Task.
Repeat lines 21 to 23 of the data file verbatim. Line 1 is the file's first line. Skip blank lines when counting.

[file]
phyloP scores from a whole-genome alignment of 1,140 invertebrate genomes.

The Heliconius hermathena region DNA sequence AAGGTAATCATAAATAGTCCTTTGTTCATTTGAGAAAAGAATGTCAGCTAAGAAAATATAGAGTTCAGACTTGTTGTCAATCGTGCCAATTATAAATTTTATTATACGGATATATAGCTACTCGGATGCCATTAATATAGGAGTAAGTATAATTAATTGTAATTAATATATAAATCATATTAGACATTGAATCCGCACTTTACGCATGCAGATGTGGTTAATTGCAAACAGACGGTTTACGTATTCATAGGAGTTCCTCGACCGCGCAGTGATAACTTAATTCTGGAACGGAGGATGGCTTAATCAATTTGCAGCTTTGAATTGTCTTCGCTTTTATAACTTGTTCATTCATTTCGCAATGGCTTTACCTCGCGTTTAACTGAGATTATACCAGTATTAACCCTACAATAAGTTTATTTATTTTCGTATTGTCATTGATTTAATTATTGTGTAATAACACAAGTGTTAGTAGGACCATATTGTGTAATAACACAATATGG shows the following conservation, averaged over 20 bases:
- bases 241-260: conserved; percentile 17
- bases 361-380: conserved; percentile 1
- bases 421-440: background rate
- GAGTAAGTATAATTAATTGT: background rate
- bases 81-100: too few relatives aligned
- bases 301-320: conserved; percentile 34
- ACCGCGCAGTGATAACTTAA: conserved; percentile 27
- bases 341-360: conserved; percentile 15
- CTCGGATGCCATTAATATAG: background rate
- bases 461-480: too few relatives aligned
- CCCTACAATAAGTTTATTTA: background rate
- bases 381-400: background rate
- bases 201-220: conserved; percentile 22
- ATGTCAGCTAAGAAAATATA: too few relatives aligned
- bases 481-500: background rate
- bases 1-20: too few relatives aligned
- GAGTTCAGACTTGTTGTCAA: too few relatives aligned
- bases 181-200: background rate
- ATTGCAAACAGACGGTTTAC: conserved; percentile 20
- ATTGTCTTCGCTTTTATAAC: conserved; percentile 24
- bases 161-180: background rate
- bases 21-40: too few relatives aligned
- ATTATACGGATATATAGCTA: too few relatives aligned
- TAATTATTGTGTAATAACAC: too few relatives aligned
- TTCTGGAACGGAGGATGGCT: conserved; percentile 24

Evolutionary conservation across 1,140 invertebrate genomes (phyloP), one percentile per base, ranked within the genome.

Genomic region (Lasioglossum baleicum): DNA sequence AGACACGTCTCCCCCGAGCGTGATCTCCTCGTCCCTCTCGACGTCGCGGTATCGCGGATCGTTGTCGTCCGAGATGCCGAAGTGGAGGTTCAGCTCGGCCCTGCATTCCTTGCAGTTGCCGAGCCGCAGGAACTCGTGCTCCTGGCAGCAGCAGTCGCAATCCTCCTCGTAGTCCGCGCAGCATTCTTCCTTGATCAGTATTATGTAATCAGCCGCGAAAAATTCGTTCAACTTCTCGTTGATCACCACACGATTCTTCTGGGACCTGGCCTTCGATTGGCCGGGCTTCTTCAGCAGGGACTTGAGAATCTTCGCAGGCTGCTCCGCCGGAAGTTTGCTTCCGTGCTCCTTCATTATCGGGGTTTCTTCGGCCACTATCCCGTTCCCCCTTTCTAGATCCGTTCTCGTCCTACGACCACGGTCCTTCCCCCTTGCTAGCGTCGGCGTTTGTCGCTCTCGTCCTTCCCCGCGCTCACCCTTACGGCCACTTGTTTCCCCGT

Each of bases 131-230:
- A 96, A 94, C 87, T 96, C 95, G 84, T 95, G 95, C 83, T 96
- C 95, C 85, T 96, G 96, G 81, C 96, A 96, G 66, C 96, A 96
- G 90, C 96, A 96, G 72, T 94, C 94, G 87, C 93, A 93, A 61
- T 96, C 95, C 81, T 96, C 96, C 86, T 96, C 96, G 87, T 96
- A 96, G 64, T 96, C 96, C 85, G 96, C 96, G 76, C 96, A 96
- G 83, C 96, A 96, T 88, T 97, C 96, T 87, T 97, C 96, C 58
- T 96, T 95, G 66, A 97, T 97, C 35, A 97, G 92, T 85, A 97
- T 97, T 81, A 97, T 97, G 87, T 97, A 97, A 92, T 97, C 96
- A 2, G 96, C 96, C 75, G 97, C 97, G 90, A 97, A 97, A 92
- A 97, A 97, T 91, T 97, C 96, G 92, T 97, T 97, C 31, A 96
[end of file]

- ATTGCAAACAGACGGTTTAC: conserved; percentile 20
- ATTGTCTTCGCTTTTATAAC: conserved; percentile 24
- bases 161-180: background rate